Check out our 6-minute overview video for a summary of this article
Ground Control Processing Access
GCPs are available to Enterprise Level Customers and are also available to Business users for $49 per map. If you are currently on a Pro or Business plan and are interested in GCPs, please contact firstname.lastname@example.org. We can help determine if GCPs are the best option for your mapping project.
GCPs must follow the GCP Checklist or they will not be able to be processed.
Please Note, GCPs maps that meet these additional conditions will process in the fastest time possible!
- GCP locations are measured in WGS84 (EPSG Code: 4326)
- Requests containing 10 GCPs or less
- Requests containing 1000 images or less
- GCPs are unobstructed and clearly marked with an X or checkerboard larger than 4 sqft.
Need a Refresher on Projections, Reference Systems or Sea Level?
Check out this guide on the many intricacies related to global accuracy to help better understand and improve upon your map's accuracy.
Now let's go through how to capture GCPs for drone mapping.
The first step in processing GCPs is to create clear GCP markers evenly distributed around the area you are mapping.
An ideal GCP marker can be as simple as two intersecting lines. The goal is to create a visible feature on the area that is being flown. The GCP should be visible on the map at the given altitude that the mission was performed. Remember, if you cannot clearly see the center point of the GCP in your map photos, it cannot be accurately marked during processing. If your GCP is obscured, poorly marked, or if you cannot confidently place your cursor on your photos within an inch of the point where the GCP was measured with GPS, it does not matter that your GPS took a centimeter or millimeter accurate reading, your GCP will only be as accurate as the center can be marked.
Adding a center mark to the GCP, as seen in the images below, can also eliminate confusion as to where the center point is located.
Example of a well constructed GCP. The marker is large enough that it is visible from far away, but the location will be measured from the center to increase accuracy.
If you cannot mark your GCPs with paint there are a variety of low-cost ways to make excellent markers with items from the internet or home depot. These sheets of roofing rubber ($4.66 each) with these vinyl stickers ($1 per 6" x 12" sheet) can be used to make a simple checker pattern but they need to be staked into the ground if its windy.
These rubber and vinyl markers end up costing $5 each and are extremely weather resistant.
A fantastic DIY approach we have seen is a 12" bucket lid stuck on a white plastic 14x14 access panel from Home Depot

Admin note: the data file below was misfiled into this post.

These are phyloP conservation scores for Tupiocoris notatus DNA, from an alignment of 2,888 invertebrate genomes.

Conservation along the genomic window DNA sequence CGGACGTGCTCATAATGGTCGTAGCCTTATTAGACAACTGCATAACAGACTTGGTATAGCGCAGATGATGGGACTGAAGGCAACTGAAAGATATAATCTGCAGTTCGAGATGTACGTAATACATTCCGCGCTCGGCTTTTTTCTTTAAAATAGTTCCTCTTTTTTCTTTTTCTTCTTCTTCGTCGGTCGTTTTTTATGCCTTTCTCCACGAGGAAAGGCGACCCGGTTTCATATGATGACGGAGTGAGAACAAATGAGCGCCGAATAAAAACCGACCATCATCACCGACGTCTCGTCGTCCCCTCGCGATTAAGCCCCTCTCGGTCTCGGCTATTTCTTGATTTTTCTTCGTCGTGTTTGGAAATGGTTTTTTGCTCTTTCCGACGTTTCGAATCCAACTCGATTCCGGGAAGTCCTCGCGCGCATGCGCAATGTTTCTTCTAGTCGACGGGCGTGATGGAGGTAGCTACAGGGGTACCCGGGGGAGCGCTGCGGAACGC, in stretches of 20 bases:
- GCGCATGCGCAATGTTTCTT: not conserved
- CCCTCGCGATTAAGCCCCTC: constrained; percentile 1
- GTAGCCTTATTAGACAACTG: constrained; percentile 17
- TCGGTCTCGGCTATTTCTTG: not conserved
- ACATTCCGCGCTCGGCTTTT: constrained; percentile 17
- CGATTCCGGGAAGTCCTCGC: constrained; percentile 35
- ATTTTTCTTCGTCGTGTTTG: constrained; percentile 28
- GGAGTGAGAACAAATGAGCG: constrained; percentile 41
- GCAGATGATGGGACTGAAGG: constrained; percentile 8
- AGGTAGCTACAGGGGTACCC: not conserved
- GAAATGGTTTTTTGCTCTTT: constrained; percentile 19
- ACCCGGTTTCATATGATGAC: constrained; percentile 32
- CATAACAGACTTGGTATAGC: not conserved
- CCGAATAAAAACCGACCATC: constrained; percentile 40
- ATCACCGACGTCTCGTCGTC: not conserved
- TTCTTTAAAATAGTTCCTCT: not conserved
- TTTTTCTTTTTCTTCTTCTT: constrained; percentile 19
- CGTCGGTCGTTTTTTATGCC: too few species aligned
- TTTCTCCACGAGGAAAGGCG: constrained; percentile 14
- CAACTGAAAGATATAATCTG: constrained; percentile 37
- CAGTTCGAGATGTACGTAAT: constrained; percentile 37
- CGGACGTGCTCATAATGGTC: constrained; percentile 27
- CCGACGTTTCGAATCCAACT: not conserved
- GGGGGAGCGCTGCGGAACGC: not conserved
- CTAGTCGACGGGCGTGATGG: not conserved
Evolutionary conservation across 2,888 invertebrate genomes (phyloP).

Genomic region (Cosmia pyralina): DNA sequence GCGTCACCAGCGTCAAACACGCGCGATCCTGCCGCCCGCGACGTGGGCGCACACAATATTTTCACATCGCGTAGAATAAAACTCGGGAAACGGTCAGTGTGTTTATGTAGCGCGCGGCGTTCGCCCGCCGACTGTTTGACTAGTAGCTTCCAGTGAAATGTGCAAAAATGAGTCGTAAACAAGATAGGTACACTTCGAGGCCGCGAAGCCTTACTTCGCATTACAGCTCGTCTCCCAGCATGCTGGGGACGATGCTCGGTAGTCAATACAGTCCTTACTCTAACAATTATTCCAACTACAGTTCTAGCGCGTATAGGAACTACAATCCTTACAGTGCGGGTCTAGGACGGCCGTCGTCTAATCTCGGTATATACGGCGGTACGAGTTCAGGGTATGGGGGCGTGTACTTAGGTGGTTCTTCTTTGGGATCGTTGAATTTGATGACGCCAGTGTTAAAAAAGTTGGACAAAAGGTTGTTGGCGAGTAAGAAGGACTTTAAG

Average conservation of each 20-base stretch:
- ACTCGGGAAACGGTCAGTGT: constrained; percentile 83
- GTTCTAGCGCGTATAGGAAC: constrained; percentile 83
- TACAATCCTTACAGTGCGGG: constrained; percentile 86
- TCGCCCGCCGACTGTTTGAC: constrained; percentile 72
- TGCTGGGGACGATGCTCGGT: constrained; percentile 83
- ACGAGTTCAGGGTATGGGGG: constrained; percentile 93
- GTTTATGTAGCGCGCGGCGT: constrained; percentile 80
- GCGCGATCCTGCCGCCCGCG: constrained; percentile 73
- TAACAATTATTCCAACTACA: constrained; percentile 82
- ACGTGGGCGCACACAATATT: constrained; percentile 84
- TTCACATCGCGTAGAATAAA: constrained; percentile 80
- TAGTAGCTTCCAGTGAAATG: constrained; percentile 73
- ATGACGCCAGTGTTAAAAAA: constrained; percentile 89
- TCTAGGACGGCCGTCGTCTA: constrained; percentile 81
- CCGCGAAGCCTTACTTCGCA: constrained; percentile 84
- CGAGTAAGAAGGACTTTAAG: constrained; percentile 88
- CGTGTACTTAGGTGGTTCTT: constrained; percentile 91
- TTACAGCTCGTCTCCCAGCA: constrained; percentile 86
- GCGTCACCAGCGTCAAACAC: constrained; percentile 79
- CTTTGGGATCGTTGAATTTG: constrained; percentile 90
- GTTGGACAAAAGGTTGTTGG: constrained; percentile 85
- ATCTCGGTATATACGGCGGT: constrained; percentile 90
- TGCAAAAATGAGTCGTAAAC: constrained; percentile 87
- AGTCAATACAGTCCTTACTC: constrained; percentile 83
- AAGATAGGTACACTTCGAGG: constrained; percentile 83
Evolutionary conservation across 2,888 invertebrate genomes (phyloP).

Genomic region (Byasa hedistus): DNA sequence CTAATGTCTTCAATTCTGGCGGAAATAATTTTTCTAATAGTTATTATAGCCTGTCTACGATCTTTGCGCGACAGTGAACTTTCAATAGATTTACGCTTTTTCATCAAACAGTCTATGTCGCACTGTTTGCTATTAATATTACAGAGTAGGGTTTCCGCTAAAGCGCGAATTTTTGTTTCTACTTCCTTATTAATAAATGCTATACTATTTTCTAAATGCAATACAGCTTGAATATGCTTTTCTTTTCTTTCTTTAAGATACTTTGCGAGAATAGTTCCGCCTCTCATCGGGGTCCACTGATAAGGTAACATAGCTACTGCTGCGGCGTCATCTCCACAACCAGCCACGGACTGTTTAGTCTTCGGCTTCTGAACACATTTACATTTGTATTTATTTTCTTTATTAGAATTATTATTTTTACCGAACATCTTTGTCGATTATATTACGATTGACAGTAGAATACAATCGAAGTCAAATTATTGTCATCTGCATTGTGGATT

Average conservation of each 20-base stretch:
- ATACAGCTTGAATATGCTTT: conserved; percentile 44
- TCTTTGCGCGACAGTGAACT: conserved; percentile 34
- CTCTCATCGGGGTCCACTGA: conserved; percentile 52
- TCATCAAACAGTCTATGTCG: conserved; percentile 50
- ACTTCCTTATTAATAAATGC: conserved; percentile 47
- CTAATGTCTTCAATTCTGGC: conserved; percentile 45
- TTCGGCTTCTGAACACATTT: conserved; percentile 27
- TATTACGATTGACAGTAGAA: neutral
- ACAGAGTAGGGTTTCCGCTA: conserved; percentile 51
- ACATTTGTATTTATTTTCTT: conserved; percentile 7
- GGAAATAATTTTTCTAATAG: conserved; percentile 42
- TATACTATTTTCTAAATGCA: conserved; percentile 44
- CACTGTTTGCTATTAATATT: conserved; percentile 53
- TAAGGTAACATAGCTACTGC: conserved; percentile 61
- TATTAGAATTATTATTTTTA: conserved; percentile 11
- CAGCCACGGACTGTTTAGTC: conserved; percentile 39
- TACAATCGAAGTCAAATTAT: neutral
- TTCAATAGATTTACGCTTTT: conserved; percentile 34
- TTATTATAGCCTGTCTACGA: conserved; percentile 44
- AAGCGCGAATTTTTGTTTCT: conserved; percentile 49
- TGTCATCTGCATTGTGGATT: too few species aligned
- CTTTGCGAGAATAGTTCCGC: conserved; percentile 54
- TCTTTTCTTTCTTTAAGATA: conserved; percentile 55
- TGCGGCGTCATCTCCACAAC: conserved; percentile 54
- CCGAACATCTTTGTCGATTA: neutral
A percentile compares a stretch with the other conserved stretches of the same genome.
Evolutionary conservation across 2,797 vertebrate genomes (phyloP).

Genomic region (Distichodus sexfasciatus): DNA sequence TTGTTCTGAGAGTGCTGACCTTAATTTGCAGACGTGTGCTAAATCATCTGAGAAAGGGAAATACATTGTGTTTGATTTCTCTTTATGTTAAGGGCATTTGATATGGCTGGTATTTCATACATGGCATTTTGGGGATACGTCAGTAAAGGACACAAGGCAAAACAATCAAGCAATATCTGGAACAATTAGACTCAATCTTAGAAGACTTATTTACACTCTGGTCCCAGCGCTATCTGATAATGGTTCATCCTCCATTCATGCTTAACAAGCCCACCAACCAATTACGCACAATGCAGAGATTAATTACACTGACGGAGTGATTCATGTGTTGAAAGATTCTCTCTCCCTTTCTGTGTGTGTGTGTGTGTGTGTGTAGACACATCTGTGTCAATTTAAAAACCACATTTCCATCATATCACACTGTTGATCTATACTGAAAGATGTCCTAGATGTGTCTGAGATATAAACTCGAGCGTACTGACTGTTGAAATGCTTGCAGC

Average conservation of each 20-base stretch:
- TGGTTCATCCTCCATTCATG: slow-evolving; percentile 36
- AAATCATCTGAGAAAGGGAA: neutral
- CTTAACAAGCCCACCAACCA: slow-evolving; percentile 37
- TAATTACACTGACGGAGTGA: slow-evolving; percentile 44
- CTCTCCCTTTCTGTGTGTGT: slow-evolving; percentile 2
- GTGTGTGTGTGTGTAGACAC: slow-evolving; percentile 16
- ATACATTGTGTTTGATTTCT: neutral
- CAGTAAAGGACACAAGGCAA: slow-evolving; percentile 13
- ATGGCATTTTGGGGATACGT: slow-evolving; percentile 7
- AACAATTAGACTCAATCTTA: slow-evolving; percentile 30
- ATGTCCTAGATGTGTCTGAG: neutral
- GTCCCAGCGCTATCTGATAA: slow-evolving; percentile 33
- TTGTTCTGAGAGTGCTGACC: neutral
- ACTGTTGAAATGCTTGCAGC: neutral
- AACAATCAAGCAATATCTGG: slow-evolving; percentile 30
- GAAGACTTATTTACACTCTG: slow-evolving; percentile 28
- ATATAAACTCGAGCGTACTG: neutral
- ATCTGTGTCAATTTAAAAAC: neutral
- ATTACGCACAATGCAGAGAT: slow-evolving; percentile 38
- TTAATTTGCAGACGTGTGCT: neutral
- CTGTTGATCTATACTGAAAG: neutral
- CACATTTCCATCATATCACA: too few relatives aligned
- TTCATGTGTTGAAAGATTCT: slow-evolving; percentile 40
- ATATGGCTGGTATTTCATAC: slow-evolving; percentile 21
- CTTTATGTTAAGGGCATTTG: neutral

Placement of GCP points should be scattered throughout the area of interest being mapped. If the area being mapped has noticeable elevation changes, make sure your GCP placement (hills, mines, valleys etc.) accounts for this by placing them in the different elevations on a relatively flat surface. Ensure that the region of interest (where you want the map accuracy to be highest) has GCP points surrounding it, as well as scattered throughout the region. When placing GCPs around the perimeter DroneDeploy recommends a 50-foot buffer zone between the edge of the map and the GCPs location. This will ensure that there is enough image coverage to carry out the reprocessing.
Measuring GPS from the center of the point helps increase accuracy.
-Take the coordinate from the center of the intersecting lines' GPS coordinates.
-Use an RTK or PPK GPS system for the most accurate reading.
-Fly with a high-resolution (20MP or greater), mechanical shutter camera like the DJI Phantom 4 Pro.
DroneDeploy requires a minimum of 4 GCPs. No more than 10 are usually needed for larger maps. Please note that if you decide to use more than 10 GCPs, the processing time for your map will increase. We recommend 5 GCPs located in the 4 corners of your map and the center as shown below. Again, make sure your GCPs are at least 50 ft from the boundary of your map.
In this example, the subjects of interest are the 2 star shaped buildings so we place our GCP as best we can in the corners and center.
In the example the subject of interest is not a square so we distribute the points as best we can in the corners and center. You can also see some other measurement annotations.
GCP flights are flown just like any other flight. The only difference is that you are now capturing GCP targets in your imagery that will later be used to increase the accuracy of your map. Make sure that your camera is in focus and setup correctly. If the GCP targets are not in focus the process will not result in the same levels of accuracy. It is always a good idea to make sure the area you will be flying that day has good weather. High-winds, low-clouds or precipitation can make flying and mapping difficult. For more information, please see this article: Making Successful Maps.
We highly recommend flying with a high frontlap and sidelap (80/80) and below 200ft if you a looking maximize the accuracy of your GCP map. We also recommend flying with a high-resolution (20MP or greater), mechanical shutter camera like the DJI Phantom 4 Pro. With a Phantom 4 Pro flying below 150ft you can capture images with a ground sampling distance of ~0.5 inches per pixel. By also including RTK GCPs you can achieve the best ASPRS RMSE's ranging from 2cm-5cm. This is then ASPRS certifiable in horizontal classes of 2.5cm-7cm. See the full ASPRS accuracy standards here.
Follow typical protocols in Uploading Images to DroneDeploy.
Check out our walkthrough of the in-browser GCP tagging workflow for details on how GCP's are processed with DroneDeploy.